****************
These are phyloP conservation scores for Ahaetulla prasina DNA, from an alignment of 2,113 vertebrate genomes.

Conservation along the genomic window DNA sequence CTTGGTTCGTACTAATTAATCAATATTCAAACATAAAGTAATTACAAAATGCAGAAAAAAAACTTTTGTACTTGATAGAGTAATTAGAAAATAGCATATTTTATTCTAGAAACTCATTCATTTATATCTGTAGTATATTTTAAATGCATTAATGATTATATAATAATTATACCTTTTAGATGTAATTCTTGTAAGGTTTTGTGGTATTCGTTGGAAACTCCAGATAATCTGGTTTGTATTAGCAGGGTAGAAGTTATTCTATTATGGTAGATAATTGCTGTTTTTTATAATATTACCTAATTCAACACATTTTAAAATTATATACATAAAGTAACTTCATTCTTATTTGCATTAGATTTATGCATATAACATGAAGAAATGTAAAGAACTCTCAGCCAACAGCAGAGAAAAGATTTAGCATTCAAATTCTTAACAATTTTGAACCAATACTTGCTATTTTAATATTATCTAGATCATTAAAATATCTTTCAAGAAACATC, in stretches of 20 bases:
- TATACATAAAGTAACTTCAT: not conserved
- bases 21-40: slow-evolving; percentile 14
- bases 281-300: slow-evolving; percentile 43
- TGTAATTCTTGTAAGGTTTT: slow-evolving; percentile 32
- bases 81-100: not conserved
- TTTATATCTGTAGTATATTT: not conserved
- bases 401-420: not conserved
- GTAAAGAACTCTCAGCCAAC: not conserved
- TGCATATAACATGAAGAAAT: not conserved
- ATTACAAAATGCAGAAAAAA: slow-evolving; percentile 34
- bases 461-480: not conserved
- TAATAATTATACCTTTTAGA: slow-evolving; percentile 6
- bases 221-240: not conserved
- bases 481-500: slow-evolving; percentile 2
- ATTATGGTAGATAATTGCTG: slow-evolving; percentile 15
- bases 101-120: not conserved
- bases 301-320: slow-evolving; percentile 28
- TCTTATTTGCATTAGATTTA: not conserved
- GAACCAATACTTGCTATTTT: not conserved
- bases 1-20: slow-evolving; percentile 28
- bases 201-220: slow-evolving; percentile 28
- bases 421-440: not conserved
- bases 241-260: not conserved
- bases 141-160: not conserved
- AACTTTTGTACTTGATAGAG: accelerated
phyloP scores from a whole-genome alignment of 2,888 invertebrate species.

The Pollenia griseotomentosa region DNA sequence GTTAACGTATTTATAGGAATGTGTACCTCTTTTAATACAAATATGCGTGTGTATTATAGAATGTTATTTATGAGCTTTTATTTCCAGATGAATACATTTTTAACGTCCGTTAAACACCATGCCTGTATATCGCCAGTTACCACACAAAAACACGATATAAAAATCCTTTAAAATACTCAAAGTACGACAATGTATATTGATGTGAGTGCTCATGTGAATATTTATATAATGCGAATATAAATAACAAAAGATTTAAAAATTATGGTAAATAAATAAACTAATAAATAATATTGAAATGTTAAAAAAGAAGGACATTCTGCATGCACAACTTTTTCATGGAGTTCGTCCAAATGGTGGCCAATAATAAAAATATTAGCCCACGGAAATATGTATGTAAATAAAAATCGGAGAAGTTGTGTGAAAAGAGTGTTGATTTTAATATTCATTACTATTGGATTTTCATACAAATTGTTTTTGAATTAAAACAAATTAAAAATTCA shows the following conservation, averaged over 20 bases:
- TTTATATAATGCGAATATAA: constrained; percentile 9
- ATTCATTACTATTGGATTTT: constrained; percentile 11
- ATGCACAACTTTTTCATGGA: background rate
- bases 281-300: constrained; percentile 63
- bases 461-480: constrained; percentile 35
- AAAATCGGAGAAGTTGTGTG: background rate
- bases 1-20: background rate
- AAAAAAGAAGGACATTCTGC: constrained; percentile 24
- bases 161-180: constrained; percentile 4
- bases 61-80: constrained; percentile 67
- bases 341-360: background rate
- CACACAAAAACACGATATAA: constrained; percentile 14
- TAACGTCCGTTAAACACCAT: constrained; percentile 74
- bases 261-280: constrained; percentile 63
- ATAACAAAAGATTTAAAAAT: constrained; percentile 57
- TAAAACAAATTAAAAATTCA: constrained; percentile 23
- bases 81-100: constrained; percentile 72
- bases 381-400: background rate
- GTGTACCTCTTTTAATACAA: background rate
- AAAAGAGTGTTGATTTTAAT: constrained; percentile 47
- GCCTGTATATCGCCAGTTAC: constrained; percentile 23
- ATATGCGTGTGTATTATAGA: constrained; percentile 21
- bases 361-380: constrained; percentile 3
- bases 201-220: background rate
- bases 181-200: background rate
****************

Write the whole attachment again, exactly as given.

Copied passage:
These are phyloP conservation scores for Ahaetulla prasina DNA, from an alignment of 2,113 vertebrate genomes.

Conservation along the genomic window DNA sequence CTTGGTTCGTACTAATTAATCAATATTCAAACATAAAGTAATTACAAAATGCAGAAAAAAAACTTTTGTACTTGATAGAGTAATTAGAAAATAGCATATTTTATTCTAGAAACTCATTCATTTATATCTGTAGTATATTTTAAATGCATTAATGATTATATAATAATTATACCTTTTAGATGTAATTCTTGTAAGGTTTTGTGGTATTCGTTGGAAACTCCAGATAATCTGGTTTGTATTAGCAGGGTAGAAGTTATTCTATTATGGTAGATAATTGCTGTTTTTTATAATATTACCTAATTCAACACATTTTAAAATTATATACATAAAGTAACTTCATTCTTATTTGCATTAGATTTATGCATATAACATGAAGAAATGTAAAGAACTCTCAGCCAACAGCAGAGAAAAGATTTAGCATTCAAATTCTTAACAATTTTGAACCAATACTTGCTATTTTAATATTATCTAGATCATTAAAATATCTTTCAAGAAACATC, in stretches of 20 bases:
- TATACATAAAGTAACTTCAT: not conserved
- bases 21-40: slow-evolving; percentile 14
- bases 281-300: slow-evolving; percentile 43
- TGTAATTCTTGTAAGGTTTT: slow-evolving; percentile 32
- bases 81-100: not conserved
- TTTATATCTGTAGTATATTT: not conserved
- bases 401-420: not conserved
- GTAAAGAACTCTCAGCCAAC: not conserved
- TGCATATAACATGAAGAAAT: not conserved
- ATTACAAAATGCAGAAAAAA: slow-evolving; percentile 34
- bases 461-480: not conserved
- TAATAATTATACCTTTTAGA: slow-evolving; percentile 6
- bases 221-240: not conserved
- bases 481-500: slow-evolving; percentile 2
- ATTATGGTAGATAATTGCTG: slow-evolving; percentile 15
- bases 101-120: not conserved
- bases 301-320: slow-evolving; percentile 28
- TCTTATTTGCATTAGATTTA: not conserved
- GAACCAATACTTGCTATTTT: not conserved
- bases 1-20: slow-evolving; percentile 28
- bases 201-220: slow-evolving; percentile 28
- bases 421-440: not conserved
- bases 241-260: not conserved
- bases 141-160: not conserved
- AACTTTTGTACTTGATAGAG: accelerated
phyloP scores from a whole-genome alignment of 2,888 invertebrate species.

The Pollenia griseotomentosa region DNA sequence GTTAACGTATTTATAGGAATGTGTACCTCTTTTAATACAAATATGCGTGTGTATTATAGAATGTTATTTATGAGCTTTTATTTCCAGATGAATACATTTTTAACGTCCGTTAAACACCATGCCTGTATATCGCCAGTTACCACACAAAAACACGATATAAAAATCCTTTAAAATACTCAAAGTACGACAATGTATATTGATGTGAGTGCTCATGTGAATATTTATATAATGCGAATATAAATAACAAAAGATTTAAAAATTATGGTAAATAAATAAACTAATAAATAATATTGAAATGTTAAAAAAGAAGGACATTCTGCATGCACAACTTTTTCATGGAGTTCGTCCAAATGGTGGCCAATAATAAAAATATTAGCCCACGGAAATATGTATGTAAATAAAAATCGGAGAAGTTGTGTGAAAAGAGTGTTGATTTTAATATTCATTACTATTGGATTTTCATACAAATTGTTTTTGAATTAAAACAAATTAAAAATTCA shows the following conservation, averaged over 20 bases:
- TTTATATAATGCGAATATAA: constrained; percentile 9
- ATTCATTACTATTGGATTTT: constrained; percentile 11
- ATGCACAACTTTTTCATGGA: background rate
- bases 281-300: constrained; percentile 63
- bases 461-480: constrained; percentile 35
- AAAATCGGAGAAGTTGTGTG: background rate
- bases 1-20: background rate
- AAAAAAGAAGGACATTCTGC: constrained; percentile 24
- bases 161-180: constrained; percentile 4
- bases 61-80: constrained; percentile 67
- bases 341-360: background rate
- CACACAAAAACACGATATAA: constrained; percentile 14
- TAACGTCCGTTAAACACCAT: constrained; percentile 74
- bases 261-280: constrained; percentile 63
- ATAACAAAAGATTTAAAAAT: constrained; percentile 57
- TAAAACAAATTAAAAATTCA: constrained; percentile 23
- bases 81-100: constrained; percentile 72
- bases 381-400: background rate
- GTGTACCTCTTTTAATACAA: background rate
- AAAAGAGTGTTGATTTTAAT: constrained; percentile 47
- GCCTGTATATCGCCAGTTAC: constrained; percentile 23
- ATATGCGTGTGTATTATAGA: constrained; percentile 21
- bases 361-380: constrained; percentile 3
- bases 201-220: background rate
- bases 181-200: background rate